To block an app or game:
  1. Click  in the top right of Facebook and select Settings.
  2. Click Blocking in the left column.
  3. In the Block apps section, type the name of the app or game you want to block. To unblock an app or game, click Unblock next to its name.
If you received a request from an app or game and you want to block it:
  1. Go to the App Center and click Activity at the top.
  2. Click x next to the request.
  3. Click Block [App/Game Name]? and click Confirm.

4.Change Timeline and Tagging Settings

5.What can I do to keep my account secure?

Here are a few things you can do to keep your account safe:
  • Pick a unique, strong password. Use combinations of at least 6 letters, numbers and punctuation marks and don't use this password for any of your other accounts. You can also use a password safe like LastPassKeePass or 1Password to set and remember unique passwords for your account. Learn how to change your password.
  • Think before you click. Never click suspicious links, even if they come from a friend or a company you know. This includes links sent on Facebook (ex: in a chat or story) or in emails. If one of your friends clicks a spam link, they could accidentally send you or tag you in spammy posts. If you see something suspicious on Facebook, report it. You also shouldn't download things (ex: a .exe file) if you aren’t sure what they are. Learn more about recognizing suspicious emails.
  • Watch out for fake Pages and apps/games. Be suspicious of Pages promoting offers that are too good to be true. If in doubt, check to see if a Page is verified. Also be mindful when you install new apps or games. Sometimes scammers use bad apps and games to gain access to your Facebook account.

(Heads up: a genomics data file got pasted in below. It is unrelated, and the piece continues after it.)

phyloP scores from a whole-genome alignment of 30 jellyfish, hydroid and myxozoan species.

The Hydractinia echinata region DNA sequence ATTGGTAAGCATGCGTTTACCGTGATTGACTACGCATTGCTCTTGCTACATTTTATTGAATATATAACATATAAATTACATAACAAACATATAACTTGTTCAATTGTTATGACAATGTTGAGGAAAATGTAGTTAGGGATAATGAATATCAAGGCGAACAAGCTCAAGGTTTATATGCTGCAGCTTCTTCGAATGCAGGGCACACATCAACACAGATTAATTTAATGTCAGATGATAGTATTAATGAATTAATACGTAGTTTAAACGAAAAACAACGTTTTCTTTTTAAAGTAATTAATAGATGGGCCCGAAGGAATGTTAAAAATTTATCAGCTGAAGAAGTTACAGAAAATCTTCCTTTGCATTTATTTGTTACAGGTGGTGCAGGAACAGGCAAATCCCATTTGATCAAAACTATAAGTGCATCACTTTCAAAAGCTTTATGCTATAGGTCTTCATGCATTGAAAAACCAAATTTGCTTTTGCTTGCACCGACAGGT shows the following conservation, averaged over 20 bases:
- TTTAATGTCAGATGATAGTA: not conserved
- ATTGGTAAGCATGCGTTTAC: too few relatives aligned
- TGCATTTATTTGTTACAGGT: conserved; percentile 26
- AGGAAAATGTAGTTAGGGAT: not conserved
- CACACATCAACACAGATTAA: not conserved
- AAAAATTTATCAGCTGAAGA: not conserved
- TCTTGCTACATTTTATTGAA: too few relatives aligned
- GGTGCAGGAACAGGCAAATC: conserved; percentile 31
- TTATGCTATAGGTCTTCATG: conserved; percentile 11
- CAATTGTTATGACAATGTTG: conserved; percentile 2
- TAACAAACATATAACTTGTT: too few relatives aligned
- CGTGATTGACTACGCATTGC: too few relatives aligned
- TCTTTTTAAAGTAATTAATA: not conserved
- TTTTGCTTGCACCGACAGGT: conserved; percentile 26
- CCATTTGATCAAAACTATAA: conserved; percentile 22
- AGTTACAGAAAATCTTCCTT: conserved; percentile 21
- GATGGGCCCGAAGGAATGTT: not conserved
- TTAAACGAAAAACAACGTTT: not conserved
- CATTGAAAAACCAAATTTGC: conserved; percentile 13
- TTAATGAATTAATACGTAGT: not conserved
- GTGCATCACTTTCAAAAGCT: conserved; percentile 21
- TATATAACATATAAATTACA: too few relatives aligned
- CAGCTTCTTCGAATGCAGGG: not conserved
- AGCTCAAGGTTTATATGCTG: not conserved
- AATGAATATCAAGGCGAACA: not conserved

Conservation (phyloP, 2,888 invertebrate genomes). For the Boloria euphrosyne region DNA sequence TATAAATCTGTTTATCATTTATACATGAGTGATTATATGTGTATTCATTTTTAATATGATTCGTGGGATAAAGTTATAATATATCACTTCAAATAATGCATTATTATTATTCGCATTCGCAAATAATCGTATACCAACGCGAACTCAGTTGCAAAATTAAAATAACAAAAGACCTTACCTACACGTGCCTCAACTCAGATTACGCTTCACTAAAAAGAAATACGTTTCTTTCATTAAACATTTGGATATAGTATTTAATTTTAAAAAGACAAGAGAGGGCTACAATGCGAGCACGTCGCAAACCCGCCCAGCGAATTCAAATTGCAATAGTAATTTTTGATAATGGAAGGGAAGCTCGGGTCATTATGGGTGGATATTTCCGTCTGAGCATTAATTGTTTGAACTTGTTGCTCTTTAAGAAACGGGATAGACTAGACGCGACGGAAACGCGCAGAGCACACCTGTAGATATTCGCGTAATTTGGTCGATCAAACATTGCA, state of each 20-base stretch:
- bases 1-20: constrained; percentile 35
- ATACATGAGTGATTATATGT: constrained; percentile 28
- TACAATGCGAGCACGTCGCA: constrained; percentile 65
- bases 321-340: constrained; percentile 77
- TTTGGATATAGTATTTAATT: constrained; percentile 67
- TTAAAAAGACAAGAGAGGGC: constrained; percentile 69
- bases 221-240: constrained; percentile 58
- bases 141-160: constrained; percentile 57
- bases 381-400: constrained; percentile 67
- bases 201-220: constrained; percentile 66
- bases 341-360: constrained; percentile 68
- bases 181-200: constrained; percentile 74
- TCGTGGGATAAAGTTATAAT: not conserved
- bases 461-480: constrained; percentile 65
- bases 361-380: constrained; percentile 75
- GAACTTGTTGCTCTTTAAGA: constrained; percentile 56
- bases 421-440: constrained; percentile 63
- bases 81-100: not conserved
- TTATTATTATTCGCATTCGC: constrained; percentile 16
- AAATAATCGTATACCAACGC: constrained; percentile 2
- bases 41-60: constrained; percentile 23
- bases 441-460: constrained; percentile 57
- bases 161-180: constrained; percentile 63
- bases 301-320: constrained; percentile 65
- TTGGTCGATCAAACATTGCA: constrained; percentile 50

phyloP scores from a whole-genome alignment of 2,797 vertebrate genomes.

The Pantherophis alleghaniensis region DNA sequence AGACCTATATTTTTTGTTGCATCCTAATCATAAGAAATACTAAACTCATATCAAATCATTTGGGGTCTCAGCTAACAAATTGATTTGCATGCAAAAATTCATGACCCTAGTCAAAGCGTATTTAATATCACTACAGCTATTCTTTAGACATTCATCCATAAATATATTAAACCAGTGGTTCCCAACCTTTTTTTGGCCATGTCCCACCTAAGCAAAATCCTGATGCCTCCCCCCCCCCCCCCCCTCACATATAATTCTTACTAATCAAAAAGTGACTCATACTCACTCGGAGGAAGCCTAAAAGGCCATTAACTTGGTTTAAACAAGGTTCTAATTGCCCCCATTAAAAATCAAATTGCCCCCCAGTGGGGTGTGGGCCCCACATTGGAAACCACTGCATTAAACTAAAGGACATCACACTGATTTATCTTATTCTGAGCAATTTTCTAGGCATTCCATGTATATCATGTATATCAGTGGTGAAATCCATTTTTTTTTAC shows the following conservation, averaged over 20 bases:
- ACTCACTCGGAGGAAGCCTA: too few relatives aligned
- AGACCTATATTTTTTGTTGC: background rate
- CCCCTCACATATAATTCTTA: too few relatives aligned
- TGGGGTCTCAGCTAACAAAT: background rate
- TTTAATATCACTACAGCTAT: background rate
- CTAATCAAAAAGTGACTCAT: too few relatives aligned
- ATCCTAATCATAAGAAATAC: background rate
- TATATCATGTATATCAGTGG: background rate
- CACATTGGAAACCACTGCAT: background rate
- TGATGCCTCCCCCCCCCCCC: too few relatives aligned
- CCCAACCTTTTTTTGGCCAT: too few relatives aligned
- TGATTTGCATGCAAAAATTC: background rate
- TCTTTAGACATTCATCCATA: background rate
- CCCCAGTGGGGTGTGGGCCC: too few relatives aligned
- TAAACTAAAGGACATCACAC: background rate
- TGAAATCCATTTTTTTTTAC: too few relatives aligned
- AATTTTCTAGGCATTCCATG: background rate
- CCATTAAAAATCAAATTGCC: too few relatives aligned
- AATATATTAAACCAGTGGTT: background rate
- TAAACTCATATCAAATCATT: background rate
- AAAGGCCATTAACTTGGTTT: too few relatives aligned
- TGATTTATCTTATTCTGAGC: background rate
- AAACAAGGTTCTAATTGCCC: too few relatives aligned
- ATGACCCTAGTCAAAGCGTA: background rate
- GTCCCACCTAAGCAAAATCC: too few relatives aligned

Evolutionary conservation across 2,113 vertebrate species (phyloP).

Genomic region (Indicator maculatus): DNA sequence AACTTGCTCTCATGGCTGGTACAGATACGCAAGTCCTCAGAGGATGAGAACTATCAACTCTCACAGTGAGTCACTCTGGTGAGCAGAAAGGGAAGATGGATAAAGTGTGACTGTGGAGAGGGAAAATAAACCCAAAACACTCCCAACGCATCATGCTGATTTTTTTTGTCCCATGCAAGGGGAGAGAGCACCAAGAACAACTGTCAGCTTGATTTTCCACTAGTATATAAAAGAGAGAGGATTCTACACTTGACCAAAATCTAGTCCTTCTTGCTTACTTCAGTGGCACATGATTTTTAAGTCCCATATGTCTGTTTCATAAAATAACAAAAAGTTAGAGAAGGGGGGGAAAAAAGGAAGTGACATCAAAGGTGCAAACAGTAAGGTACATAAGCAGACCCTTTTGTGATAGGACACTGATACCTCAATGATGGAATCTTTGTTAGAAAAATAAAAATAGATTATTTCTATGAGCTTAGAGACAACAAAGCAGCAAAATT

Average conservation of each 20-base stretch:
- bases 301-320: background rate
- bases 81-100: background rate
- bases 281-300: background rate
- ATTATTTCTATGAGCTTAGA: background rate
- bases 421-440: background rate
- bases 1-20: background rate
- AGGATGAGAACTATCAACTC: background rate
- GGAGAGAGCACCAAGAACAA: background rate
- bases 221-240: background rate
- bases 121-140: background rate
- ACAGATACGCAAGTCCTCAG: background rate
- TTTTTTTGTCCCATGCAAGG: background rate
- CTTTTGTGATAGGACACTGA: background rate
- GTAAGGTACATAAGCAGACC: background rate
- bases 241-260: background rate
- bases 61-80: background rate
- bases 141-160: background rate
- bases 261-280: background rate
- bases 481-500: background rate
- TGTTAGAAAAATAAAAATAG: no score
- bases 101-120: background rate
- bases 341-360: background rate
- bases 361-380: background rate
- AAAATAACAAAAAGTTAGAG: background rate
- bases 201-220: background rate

• Don't accept friend requests from people you don't know. Sometimes scammers will create fake accounts to friend people. Becoming friends with scammers allows them access to spam your Timeline, tag you in posts and send you malicious messages. Your real friends may also end up being targeted.
  • Never give out your login info (ex: email address and password). Sometimes people or pages will promise you something (ex: free poker chips) if you share your login info with them. These types of deals are carried out by cybercriminals and violate the Facebook Statement of Rights and Responsibilities. If you're ever asked to re-enter your password on Facebook (ex: you're making changes to your account settings) check to make sure the address of the page still in the URL (web address).
  • Log in at Sometimes scammers will set up a fake page to look like a Facebook login page, hoping to get you to enter your email address and password. Make sure you check the page's URL before you enter your login info. When in doubt, you can always into your browser to get back to the real Facebook. Learn more about phishing.
  • Update your browser. The newest versions of internet browsers have built-in security protections. 

Monday, February 2, 2015

उपभोक्तावादी संस्कृति PPT in Hindi

उपभोक्ता वादी संस्कृति के चलते विज्ञापनों के मकडज़ाल में फंसकर आज की युवा पीढ़ी दिग्भ्रमित होती जा रही है। शरीर पंचभौतिक तत्वों से मिलकर बना है तथा इसे योग के अनुशासन से ही ठीक रखा जा सकता है परंतु आज विज्ञापनों के फेर में सौंदर्य प्रसाधनों तथा स्वास्थ्य वर्धक पेयों के नाम पर रासायनिक मिश्रणों के उपयोग से न केवल अपनी त्वचा का नाश कर रहे हैं अपितु गंभीर बीमारियों से भी ग्रसित होते जा रहे हैं। मानसिक गुलामी के चलते हमने अपनी दिनचर्या को भी बिगाड़ दिया है। आज दुनिया के अधिकांश देश जहां योग की पद्घति को अपना कर अपना जीवन सुधार रहे हैं वहीं हम आज भी योग का लाभ लेने में संकोच कर रहे हैं।
Preview (पूर्वावलोकन)